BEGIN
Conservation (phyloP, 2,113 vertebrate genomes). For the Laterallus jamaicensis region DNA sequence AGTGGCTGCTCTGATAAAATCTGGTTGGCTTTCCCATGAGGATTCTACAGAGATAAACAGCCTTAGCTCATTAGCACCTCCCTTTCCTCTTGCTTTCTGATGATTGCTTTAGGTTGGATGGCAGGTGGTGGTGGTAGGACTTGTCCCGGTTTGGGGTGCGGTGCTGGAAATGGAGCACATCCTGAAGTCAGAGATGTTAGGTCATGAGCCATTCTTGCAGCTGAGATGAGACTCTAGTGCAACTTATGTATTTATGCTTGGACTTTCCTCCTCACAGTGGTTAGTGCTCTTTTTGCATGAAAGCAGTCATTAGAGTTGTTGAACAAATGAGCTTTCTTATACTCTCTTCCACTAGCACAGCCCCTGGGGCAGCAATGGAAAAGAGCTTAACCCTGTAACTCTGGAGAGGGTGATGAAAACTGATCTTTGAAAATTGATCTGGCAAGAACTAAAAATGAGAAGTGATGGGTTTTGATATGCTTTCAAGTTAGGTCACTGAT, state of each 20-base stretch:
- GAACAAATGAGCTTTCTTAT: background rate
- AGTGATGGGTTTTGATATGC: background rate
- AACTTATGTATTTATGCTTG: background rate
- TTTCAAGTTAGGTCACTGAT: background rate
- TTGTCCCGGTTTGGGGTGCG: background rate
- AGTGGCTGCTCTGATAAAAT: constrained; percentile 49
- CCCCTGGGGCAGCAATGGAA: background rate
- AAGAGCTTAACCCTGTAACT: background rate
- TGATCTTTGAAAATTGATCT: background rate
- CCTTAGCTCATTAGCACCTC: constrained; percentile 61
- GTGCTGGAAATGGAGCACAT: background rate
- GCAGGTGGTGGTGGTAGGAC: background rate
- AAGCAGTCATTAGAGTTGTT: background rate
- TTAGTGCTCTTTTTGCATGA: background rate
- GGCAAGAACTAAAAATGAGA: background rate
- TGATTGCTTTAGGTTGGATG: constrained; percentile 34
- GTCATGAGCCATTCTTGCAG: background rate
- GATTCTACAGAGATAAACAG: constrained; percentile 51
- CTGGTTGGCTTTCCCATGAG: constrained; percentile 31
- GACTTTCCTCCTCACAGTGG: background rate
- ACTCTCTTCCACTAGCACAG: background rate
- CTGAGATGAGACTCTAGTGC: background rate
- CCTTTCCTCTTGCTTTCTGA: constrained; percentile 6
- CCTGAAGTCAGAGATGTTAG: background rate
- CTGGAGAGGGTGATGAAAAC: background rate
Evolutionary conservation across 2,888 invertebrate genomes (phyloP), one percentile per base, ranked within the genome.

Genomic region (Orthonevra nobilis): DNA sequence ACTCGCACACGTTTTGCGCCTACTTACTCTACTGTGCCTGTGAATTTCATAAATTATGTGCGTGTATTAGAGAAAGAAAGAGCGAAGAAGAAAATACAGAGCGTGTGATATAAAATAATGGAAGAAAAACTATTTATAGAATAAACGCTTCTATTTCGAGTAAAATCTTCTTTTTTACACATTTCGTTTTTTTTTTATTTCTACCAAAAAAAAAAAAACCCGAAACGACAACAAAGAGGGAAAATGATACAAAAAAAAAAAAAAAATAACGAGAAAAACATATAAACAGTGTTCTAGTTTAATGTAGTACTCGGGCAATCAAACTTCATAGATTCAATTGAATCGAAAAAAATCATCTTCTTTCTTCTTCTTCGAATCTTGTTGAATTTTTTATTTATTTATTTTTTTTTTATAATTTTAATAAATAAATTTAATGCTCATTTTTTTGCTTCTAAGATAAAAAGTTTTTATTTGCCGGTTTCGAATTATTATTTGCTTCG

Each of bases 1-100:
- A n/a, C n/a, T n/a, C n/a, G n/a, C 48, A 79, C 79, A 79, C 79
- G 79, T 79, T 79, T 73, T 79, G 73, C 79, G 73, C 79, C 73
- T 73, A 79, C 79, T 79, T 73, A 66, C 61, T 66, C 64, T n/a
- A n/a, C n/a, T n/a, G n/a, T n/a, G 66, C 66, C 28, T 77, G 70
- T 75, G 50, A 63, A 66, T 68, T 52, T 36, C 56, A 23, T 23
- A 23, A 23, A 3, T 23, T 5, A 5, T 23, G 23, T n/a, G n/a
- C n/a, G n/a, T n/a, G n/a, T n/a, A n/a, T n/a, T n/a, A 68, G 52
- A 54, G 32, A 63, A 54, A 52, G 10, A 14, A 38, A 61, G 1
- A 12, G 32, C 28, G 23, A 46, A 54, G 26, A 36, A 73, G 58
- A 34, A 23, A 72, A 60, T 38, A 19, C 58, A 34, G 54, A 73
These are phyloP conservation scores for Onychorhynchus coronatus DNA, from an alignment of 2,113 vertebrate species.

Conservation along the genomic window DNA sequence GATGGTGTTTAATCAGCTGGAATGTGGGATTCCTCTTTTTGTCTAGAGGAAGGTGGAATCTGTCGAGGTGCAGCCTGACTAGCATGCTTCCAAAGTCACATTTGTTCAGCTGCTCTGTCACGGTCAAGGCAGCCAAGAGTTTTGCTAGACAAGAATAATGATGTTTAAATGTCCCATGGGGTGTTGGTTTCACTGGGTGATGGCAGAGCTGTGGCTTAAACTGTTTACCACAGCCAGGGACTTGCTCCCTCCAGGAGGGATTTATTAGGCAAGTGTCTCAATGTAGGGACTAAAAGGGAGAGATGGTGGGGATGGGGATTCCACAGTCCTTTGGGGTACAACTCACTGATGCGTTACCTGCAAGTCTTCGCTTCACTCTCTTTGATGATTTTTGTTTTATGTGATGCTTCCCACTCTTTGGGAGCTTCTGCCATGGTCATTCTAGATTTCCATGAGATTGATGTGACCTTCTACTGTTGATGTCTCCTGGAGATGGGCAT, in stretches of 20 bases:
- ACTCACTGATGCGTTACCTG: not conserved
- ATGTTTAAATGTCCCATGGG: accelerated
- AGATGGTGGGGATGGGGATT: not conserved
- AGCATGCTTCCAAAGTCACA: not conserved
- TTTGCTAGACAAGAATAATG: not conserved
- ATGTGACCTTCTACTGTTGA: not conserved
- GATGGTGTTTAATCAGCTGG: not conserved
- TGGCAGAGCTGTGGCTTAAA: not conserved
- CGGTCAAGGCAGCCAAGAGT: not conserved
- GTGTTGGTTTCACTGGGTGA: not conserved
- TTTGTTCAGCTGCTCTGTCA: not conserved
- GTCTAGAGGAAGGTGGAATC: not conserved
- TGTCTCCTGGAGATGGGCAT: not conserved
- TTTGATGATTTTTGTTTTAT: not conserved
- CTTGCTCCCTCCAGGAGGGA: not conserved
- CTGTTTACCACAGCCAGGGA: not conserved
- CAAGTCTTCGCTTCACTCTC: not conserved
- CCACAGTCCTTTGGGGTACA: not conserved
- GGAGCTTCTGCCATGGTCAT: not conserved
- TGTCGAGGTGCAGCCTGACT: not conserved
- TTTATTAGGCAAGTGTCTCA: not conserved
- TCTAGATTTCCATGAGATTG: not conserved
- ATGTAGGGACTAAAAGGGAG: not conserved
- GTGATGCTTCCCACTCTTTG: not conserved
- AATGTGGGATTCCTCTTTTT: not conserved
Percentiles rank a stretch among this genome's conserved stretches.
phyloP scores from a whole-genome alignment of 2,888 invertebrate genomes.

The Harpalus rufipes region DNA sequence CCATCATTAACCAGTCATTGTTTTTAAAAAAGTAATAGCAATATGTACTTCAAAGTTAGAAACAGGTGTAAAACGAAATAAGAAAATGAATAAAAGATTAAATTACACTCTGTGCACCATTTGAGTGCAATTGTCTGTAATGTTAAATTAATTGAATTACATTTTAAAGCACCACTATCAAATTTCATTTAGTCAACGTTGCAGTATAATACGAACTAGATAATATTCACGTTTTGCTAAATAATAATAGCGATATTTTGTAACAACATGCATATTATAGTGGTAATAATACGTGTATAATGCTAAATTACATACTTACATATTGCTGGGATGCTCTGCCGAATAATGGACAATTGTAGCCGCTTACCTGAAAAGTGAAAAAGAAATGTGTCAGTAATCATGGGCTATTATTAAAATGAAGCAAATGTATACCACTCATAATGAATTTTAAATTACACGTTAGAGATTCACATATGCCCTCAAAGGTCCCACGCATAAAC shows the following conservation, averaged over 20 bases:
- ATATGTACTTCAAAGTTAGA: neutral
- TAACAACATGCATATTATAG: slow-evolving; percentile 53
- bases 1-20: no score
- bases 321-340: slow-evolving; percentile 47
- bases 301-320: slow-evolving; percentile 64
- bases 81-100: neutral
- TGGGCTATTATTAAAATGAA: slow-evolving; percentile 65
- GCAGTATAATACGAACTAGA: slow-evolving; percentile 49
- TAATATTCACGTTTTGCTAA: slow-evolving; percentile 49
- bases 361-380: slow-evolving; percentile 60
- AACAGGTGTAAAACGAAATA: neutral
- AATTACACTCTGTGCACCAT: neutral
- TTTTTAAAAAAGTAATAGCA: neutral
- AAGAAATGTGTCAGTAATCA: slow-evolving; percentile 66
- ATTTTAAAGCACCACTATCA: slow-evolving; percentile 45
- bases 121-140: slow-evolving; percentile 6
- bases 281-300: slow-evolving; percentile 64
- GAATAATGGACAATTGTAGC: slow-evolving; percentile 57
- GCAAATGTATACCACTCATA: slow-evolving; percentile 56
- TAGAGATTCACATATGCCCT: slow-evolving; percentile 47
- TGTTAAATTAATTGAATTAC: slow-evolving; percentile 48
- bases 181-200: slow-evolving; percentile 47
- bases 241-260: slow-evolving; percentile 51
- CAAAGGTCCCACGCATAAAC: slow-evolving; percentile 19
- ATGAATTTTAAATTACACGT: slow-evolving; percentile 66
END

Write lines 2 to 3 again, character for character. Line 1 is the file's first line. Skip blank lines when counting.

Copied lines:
- GAACAAATGAGCTTTCTTAT: background rate
- AGTGATGGGTTTTGATATGC: background rate